- Open-ended – Yes/no o two-choice questions don't give speakers enough material to elaborate.
- Inconvenient, uncomfortable or difficult questions are completely fine, because these do get asked constantly by people that have less-than-ideal manners, and yet the way we answer them greatly impacts on how the listeners perceive us. If a person is asked "How much sex do you have with your wife?" and the reply is a furious diatribe full of insults, then the perception of the offended person also suffers. A good speaker should never lose control, composure or manners. Replies to these questions should be polite, yet firm and assertive.
In a Hot Questions session you're not limited to merely asking questions, and you're not limited to having just one speaker on the stage. A Hot Questions section can consist of playing some melody to each participant and asking them what memories it brings, or doing the same with different scents, or bringing different objects and ask them to present a sales (or anti-sales) pitch, or you could bring several people to the stage and ask them to defend opposing positions in a debate, or one to start a story and the other to finish it, etc.
Of course, for the answers to be truly improvised, don't share your questions or ideas about the session with anyone.
Ideally, you should pick your Hot Questions targets from people that don't have any role in a meeting, in order to give everyone a chance to participate, and you should have your list ready before the start of the meeting, by checking the agenda and seeing who's attending. A member should not be able to decline the request to participate, if they do so, you can politely press, but if you see fierce resistance, it's better not to press further. Of course, if there are not enough members, or if you sense that someone is "too confident" that they won't be picked because they have a role, you're free to do so.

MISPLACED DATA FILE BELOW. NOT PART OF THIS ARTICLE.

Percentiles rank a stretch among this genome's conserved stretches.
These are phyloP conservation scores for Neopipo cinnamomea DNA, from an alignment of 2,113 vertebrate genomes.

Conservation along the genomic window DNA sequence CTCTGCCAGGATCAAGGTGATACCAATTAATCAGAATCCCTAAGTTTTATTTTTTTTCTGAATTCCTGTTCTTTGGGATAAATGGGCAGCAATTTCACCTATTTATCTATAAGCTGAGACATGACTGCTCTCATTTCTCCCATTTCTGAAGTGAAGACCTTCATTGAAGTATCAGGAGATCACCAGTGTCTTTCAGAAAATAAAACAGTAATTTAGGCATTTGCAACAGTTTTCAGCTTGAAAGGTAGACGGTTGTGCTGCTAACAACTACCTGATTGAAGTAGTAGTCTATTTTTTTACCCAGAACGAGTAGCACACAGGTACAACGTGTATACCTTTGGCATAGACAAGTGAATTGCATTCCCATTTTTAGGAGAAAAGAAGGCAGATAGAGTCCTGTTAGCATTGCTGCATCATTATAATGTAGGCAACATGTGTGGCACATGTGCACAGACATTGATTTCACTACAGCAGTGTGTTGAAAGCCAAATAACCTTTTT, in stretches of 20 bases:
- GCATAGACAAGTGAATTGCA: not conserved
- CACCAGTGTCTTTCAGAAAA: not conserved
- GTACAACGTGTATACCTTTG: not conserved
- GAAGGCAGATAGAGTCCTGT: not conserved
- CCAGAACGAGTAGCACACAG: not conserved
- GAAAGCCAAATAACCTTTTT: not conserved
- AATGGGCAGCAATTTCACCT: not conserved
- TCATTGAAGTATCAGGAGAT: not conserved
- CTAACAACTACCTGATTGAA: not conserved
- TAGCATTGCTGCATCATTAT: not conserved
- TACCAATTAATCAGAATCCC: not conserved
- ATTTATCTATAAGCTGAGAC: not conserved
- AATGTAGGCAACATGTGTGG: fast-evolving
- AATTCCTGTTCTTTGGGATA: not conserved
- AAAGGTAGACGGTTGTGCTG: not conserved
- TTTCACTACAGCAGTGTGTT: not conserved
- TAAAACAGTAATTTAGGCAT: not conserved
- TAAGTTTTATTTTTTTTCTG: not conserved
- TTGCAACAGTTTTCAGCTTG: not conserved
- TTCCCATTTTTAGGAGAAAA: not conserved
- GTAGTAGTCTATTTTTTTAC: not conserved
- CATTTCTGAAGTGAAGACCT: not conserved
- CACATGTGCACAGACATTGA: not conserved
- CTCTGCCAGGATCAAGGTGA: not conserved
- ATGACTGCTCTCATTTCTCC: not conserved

Clubs have different views on whether you should ask for volunteers or not. If you do, this should come before the question is asked. After all, the point is not asking a question and getting a reply from someone that is already prepared to answer.
Clubs have also different views on whether you should or should not ask guests to participate. If your club has such a tradition, then they need to follow the rules just as everyone else – if you want to pick a guest or if you accept guest volunteers, that should happen before the question is asked.
Hot Questions is a very delicate section. Don't expect very structured speeches, and sometimes you'll need to come to the rescue of a participant that has spoken for a while then goes blank or just doesn't know how to finish. If this is clearly the case, just intervene with a "Thank you", extend your hand to shake theirs, then lead an applause as they walk off the stage.